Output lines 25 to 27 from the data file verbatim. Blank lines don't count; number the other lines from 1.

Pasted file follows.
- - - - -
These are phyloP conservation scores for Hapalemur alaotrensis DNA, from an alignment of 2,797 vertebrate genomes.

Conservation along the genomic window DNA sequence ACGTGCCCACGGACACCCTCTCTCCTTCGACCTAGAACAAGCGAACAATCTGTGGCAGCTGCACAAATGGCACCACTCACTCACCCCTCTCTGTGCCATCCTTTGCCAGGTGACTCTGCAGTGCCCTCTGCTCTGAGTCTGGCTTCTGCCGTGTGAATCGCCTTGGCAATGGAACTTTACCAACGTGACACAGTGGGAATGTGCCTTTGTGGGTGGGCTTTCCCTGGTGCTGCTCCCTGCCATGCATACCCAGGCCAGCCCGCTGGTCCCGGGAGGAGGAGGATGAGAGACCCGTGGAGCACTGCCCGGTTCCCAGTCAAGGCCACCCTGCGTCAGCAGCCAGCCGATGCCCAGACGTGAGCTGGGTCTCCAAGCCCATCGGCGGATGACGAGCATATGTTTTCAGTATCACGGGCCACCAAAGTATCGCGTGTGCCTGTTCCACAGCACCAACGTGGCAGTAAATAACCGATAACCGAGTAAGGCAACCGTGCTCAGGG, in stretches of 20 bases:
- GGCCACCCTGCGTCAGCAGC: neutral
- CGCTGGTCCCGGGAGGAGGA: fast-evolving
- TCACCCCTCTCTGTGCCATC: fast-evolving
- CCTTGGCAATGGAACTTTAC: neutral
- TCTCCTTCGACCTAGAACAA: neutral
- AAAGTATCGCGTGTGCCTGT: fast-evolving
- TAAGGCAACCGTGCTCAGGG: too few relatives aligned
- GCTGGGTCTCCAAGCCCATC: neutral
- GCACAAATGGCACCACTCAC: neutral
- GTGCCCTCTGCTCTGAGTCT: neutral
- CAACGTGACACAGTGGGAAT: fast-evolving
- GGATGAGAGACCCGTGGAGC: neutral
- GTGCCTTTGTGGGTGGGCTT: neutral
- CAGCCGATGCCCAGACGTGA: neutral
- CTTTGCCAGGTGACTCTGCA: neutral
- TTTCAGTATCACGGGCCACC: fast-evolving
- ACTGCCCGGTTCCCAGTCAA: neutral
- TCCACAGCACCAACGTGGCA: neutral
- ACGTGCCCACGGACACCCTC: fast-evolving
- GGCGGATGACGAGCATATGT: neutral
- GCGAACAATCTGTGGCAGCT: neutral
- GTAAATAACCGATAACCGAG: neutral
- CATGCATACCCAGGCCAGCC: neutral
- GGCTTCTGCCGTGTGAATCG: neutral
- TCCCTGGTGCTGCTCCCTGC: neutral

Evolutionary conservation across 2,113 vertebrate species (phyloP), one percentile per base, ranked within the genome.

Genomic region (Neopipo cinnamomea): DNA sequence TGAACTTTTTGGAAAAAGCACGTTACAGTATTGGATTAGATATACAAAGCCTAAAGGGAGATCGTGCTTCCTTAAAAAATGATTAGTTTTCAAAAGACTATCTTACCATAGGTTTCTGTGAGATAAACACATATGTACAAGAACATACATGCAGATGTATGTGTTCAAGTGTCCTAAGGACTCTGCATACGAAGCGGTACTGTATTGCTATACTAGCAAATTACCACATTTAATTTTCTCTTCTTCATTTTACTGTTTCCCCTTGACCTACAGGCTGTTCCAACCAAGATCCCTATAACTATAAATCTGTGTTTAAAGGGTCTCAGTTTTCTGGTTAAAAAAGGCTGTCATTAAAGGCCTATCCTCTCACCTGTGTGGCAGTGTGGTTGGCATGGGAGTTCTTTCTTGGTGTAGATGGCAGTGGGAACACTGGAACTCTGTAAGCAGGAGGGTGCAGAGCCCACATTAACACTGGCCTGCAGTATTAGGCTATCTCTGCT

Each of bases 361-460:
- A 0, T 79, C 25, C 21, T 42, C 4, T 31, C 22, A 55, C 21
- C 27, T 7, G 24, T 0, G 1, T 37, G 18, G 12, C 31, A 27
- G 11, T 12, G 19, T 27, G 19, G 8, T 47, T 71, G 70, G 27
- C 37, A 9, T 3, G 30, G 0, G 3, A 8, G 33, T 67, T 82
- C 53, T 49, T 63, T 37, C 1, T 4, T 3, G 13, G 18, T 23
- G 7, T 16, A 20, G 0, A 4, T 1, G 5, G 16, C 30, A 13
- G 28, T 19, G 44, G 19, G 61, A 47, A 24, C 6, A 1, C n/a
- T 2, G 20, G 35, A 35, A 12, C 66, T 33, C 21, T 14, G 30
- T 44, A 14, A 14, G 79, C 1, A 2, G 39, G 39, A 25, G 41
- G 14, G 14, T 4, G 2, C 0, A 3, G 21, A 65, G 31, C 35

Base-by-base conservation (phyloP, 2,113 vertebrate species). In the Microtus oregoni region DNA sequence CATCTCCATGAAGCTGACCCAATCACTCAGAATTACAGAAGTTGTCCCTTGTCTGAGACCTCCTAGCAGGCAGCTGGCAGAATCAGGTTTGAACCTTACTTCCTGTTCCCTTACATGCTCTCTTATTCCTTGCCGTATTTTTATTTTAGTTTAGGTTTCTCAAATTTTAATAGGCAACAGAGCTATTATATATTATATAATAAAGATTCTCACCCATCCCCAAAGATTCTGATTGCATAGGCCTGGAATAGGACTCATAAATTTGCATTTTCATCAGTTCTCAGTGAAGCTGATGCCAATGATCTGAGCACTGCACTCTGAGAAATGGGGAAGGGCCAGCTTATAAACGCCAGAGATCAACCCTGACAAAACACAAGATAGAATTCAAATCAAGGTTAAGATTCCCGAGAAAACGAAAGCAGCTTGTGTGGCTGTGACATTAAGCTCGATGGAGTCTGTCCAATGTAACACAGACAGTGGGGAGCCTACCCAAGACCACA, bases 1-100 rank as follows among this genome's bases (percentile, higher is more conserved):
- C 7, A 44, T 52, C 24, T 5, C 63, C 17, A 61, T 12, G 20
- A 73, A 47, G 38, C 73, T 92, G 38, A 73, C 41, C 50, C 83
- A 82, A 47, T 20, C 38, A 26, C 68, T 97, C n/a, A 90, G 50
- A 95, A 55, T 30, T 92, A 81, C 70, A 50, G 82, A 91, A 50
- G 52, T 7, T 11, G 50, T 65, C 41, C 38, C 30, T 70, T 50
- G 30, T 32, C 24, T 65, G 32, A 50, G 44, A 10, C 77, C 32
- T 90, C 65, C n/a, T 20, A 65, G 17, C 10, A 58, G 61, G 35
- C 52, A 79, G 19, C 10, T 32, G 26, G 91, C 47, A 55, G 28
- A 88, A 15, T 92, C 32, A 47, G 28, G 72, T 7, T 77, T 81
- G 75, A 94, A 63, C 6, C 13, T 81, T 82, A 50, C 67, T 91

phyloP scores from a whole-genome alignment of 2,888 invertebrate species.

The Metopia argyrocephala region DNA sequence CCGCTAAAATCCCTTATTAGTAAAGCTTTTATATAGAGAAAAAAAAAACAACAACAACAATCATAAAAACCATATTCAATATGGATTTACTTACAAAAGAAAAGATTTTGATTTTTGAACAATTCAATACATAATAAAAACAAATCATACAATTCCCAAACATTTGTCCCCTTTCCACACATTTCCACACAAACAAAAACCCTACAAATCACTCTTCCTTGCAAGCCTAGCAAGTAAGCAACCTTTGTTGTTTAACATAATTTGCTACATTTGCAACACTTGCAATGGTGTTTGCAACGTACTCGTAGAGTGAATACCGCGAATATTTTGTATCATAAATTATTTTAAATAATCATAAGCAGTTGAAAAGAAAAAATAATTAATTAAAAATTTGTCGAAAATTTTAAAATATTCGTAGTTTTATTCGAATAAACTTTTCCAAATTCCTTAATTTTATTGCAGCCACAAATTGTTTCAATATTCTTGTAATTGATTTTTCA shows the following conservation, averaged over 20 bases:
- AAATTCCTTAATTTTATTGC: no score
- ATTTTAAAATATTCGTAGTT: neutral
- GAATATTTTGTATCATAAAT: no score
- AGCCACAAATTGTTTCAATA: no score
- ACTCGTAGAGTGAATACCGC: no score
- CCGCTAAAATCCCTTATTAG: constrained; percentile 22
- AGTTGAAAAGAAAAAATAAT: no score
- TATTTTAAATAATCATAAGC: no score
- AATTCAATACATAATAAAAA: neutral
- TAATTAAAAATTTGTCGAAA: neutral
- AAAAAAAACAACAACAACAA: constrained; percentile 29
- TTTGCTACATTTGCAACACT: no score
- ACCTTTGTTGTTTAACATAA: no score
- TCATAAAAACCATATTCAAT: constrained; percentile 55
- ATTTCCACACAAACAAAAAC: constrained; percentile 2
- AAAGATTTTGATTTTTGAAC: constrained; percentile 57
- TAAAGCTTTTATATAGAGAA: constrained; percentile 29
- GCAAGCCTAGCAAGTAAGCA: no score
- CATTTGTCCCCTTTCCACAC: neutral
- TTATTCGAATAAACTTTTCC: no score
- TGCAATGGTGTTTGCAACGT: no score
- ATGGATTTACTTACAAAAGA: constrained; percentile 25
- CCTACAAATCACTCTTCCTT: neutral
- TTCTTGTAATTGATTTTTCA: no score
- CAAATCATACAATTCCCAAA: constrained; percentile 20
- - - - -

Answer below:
- CATGCATACCCAGGCCAGCC: neutral
- GGCTTCTGCCGTGTGAATCG: neutral
- TCCCTGGTGCTGCTCCCTGC: neutral